By Carl Lobue

As the Sr. Marine Scientist for The Nature Conservancy on Long Island, Carl LoBue was struggling with how to effectively communicate alarming scientific findings concerning the health of Long Island’s waters to Long Island’s residents and public servants.  So in 2015 he partnered with Patchogue based Red Vault Productions and together they enlisted a dozen Long Islanders to tell their own stories on film.  The results are a visually stunning series of 4 minute personal narratives that provide motivation to protect and restore astounding places that are uniquely Long Island.


Half-shell Holidays by Carl LoBue


Many families, including mine, will be enjoying fish and shellfish this holiday season.  Some recipes and traditions have been passed on for generations.  Whatever your recipes are, I believe that the winter is when Long Island clams and oysters are most delicious.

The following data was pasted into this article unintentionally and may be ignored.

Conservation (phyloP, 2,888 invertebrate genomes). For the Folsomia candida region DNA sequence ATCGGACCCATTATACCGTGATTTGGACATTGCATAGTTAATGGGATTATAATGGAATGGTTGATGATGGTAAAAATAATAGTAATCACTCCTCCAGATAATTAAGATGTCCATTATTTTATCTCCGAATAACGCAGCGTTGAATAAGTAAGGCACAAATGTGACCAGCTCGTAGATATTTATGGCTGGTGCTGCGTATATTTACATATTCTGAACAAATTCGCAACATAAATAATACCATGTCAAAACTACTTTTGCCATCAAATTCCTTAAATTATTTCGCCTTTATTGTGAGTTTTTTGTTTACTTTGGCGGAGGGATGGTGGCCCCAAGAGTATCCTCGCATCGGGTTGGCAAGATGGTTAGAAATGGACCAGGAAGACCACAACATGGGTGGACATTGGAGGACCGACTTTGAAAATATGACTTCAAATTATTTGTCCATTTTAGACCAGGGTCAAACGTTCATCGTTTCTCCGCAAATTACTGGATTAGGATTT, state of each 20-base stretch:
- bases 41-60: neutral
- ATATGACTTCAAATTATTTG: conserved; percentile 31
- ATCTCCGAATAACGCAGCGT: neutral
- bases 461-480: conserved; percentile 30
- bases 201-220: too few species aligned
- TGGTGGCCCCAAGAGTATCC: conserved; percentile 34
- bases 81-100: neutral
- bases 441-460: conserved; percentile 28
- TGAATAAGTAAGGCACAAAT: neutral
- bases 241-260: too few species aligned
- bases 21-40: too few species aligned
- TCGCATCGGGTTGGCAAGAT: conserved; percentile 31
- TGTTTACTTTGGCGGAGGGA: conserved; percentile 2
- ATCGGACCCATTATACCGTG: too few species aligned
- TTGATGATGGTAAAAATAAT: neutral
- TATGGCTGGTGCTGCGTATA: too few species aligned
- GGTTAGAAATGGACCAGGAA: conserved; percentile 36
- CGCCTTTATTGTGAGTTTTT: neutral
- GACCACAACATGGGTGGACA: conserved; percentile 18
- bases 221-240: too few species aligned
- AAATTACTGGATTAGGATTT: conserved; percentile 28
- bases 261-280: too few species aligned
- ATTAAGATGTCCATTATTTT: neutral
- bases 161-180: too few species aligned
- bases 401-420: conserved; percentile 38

Although Long Island has centuries of shellfish history, over the last decade we have witnessed what is hopefully just the beginning of a shellfish renaissance via aquaculture.  The rise of small entrepreneurial oyster farms in several Long Island bays is akin to the recent surge of small Long Island microbreweries.  And just like Long Island’s fantastic home-grown beer, I encourage all my friends to seek out locally grown oysters this holiday season.

From an environmental perspective, when done the right way, shellfish aquaculture is not only compatible with the environment, it can actually be beneficial, particularly in places where wild shellfish populations have dramatically declined.   In addition, shellfish farmers need clean water, and thus many have become champions of efforts aimed at reducing nitrogen and taking other steps to clean up our local water bodies.

The farmers themselves can speak to this better than me.  Check out this story about Montauk Oyster Company, an oyster farm in one of Long Island’s most iconic places.